Despite our best efforts, the "Back to Work" budget failed to pass the House; the final tally was 84 in favor and 327 against, and more Democrats voted against it than for it. That's the bad news. The good news? They voted on it at all, and we now have 327 House Reps on the record as opposing a budget that would actually cut the deficit, close corporate tax loopholes, and create jobs. That makes the Senate Democrats' budget, S.Con.Res. 8, the next-best option; Sen. Murray's budget would raise taxes on the rich, jack up clean energy investment, and permanently extend ARRA's improvements of the Earned Income Tax Credit and the Child Tax Credit. Both the National Women's Law Center and the AFSCME help you support the Murray budget. (Incidentally, the House narrowly passed the Zombie Ryan budget; the Senate will take it up soon. More details as they arrive.)
Speaking of budget matters, Americans United for the Separation of Church and State helps you tell your Senators to oppose school vouchers in their budget resolutions. Why? Because vouchers don't guarantee admission, don't cover the entire cost of tuition, don't help students learn better, and should be used to make the public school system better. Also, because the schools that accept vouchers don't have to comply with federal civil rights laws, and (all together now) if you're going to take federal money, you have to play by federal rules. Or, more precisely: if you're going to take our money, you have to play by our rules. They're going to spend the same amount of money to get worse results -- where did we hear that before? Oh, right, in the Zombie Ryan budget's Medicare "vouchers." When did spending the same amount of money to get worse results become "conservative"?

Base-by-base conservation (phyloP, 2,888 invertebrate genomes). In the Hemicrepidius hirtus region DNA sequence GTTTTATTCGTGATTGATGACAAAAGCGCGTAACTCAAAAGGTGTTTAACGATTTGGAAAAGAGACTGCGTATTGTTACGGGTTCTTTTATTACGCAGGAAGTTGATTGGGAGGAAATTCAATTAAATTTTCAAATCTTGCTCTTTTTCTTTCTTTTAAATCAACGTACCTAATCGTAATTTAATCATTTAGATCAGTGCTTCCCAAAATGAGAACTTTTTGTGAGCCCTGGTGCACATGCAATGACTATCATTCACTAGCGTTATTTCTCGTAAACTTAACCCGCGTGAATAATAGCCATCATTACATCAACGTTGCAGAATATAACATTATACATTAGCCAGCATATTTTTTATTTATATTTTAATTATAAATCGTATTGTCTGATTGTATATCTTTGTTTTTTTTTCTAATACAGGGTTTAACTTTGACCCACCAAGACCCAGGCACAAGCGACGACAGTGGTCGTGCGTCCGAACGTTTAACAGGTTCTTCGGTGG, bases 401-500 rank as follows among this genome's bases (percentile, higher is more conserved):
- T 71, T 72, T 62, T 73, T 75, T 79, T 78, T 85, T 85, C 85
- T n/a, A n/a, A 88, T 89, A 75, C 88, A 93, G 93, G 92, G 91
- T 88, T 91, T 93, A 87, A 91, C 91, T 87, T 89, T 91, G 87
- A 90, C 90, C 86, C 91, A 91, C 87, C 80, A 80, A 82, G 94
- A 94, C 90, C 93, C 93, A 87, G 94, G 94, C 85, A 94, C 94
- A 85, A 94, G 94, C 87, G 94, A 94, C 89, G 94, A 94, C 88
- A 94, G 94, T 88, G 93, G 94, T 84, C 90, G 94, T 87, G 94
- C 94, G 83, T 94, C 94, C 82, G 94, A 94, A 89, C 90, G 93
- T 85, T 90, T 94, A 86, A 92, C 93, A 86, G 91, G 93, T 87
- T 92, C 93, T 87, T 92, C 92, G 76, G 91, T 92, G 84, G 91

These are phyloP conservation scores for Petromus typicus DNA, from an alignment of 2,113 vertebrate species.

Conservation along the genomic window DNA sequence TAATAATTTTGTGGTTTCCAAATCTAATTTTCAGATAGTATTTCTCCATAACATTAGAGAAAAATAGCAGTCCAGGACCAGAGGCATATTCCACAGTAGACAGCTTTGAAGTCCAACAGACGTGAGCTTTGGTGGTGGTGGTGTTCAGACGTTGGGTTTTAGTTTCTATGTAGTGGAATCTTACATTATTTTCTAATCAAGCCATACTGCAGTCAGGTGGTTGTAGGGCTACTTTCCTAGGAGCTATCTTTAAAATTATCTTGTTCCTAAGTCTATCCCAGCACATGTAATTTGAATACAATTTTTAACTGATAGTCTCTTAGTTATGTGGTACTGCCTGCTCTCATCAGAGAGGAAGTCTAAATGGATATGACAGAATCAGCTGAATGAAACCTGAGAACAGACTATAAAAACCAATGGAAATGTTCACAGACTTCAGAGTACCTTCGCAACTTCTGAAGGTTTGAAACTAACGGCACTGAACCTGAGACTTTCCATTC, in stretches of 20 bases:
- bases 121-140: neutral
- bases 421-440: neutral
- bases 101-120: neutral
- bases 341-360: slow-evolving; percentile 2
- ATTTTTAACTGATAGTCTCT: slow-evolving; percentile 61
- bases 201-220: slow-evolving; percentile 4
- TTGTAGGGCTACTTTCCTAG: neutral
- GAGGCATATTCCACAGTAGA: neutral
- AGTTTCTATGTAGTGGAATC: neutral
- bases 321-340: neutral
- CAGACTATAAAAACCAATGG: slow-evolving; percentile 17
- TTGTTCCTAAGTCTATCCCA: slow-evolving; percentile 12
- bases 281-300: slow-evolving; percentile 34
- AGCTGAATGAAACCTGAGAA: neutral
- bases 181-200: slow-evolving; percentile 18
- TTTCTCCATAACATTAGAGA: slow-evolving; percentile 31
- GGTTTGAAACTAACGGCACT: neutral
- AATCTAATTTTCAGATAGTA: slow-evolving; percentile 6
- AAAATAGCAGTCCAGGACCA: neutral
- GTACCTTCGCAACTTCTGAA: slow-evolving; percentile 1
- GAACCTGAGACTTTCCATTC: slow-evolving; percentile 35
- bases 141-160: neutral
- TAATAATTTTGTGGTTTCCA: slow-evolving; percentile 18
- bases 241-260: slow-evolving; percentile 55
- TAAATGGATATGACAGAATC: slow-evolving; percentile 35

Finally, if you've missed previous opportunities to tell President Obama to threaten a veto of CISPA, the cyber "security" bill that would let corporations share your private information with our government at their mutual pleasure, Roots Action (which calls CISPA the "Corporate Intrusive Spying Permission Act") provides one more. The bill not only gashes all our other privacy laws and lets corporations and government decide what information can be protected and what can't, but it gives corporations immunity from prosecution for sharing your information! You have to wonder why corporations need immunity if they're not doing anything wrong. Mr. Obama was steadfast in his opposition last time (not that this should make us forget the 2011 NDAA, continued warrantless wiretapping, Guantánamo still standing, or drone killings), but he'll only be so again if we press him.